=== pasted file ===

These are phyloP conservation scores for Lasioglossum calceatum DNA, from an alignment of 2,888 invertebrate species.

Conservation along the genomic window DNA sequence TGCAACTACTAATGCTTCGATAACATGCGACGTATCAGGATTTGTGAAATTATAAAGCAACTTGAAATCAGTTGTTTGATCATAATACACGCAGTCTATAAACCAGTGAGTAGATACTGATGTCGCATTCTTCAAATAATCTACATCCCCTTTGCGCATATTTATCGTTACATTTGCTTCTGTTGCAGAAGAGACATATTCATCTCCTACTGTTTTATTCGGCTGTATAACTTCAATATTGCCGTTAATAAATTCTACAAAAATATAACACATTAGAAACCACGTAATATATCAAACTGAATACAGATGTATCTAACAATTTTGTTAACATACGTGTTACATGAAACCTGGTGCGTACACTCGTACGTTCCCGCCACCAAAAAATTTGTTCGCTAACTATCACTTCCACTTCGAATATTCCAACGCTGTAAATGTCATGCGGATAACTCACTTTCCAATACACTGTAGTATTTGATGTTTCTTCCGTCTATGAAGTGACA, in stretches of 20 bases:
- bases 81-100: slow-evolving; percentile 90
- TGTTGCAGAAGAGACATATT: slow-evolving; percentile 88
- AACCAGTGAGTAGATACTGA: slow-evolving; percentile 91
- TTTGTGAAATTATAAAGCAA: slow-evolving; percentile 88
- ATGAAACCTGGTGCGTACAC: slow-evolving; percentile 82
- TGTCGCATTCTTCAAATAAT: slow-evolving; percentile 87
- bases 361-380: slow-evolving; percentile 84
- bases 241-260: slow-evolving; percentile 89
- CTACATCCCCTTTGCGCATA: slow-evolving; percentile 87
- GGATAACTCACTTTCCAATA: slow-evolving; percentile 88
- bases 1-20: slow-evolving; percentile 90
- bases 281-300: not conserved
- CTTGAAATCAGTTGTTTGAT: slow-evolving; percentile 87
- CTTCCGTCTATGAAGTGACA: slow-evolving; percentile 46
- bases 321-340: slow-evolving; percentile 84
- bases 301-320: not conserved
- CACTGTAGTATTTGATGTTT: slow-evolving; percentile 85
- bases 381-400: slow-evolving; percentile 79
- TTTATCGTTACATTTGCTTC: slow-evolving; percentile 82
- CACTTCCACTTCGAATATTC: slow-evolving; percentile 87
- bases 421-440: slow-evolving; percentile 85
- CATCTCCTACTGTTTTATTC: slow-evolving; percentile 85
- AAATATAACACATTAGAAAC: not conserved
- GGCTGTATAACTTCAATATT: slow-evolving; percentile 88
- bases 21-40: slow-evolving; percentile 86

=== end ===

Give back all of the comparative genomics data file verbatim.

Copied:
These are phyloP conservation scores for Lasioglossum calceatum DNA, from an alignment of 2,888 invertebrate species.

Conservation along the genomic window DNA sequence TGCAACTACTAATGCTTCGATAACATGCGACGTATCAGGATTTGTGAAATTATAAAGCAACTTGAAATCAGTTGTTTGATCATAATACACGCAGTCTATAAACCAGTGAGTAGATACTGATGTCGCATTCTTCAAATAATCTACATCCCCTTTGCGCATATTTATCGTTACATTTGCTTCTGTTGCAGAAGAGACATATTCATCTCCTACTGTTTTATTCGGCTGTATAACTTCAATATTGCCGTTAATAAATTCTACAAAAATATAACACATTAGAAACCACGTAATATATCAAACTGAATACAGATGTATCTAACAATTTTGTTAACATACGTGTTACATGAAACCTGGTGCGTACACTCGTACGTTCCCGCCACCAAAAAATTTGTTCGCTAACTATCACTTCCACTTCGAATATTCCAACGCTGTAAATGTCATGCGGATAACTCACTTTCCAATACACTGTAGTATTTGATGTTTCTTCCGTCTATGAAGTGACA, in stretches of 20 bases:
- bases 81-100: slow-evolving; percentile 90
- TGTTGCAGAAGAGACATATT: slow-evolving; percentile 88
- AACCAGTGAGTAGATACTGA: slow-evolving; percentile 91
- TTTGTGAAATTATAAAGCAA: slow-evolving; percentile 88
- ATGAAACCTGGTGCGTACAC: slow-evolving; percentile 82
- TGTCGCATTCTTCAAATAAT: slow-evolving; percentile 87
- bases 361-380: slow-evolving; percentile 84
- bases 241-260: slow-evolving; percentile 89
- CTACATCCCCTTTGCGCATA: slow-evolving; percentile 87
- GGATAACTCACTTTCCAATA: slow-evolving; percentile 88
- bases 1-20: slow-evolving; percentile 90
- bases 281-300: not conserved
- CTTGAAATCAGTTGTTTGAT: slow-evolving; percentile 87
- CTTCCGTCTATGAAGTGACA: slow-evolving; percentile 46
- bases 321-340: slow-evolving; percentile 84
- bases 301-320: not conserved
- CACTGTAGTATTTGATGTTT: slow-evolving; percentile 85
- bases 381-400: slow-evolving; percentile 79
- TTTATCGTTACATTTGCTTC: slow-evolving; percentile 82
- CACTTCCACTTCGAATATTC: slow-evolving; percentile 87
- bases 421-440: slow-evolving; percentile 85
- CATCTCCTACTGTTTTATTC: slow-evolving; percentile 85
- AAATATAACACATTAGAAAC: not conserved
- GGCTGTATAACTTCAATATT: slow-evolving; percentile 88
- bases 21-40: slow-evolving; percentile 86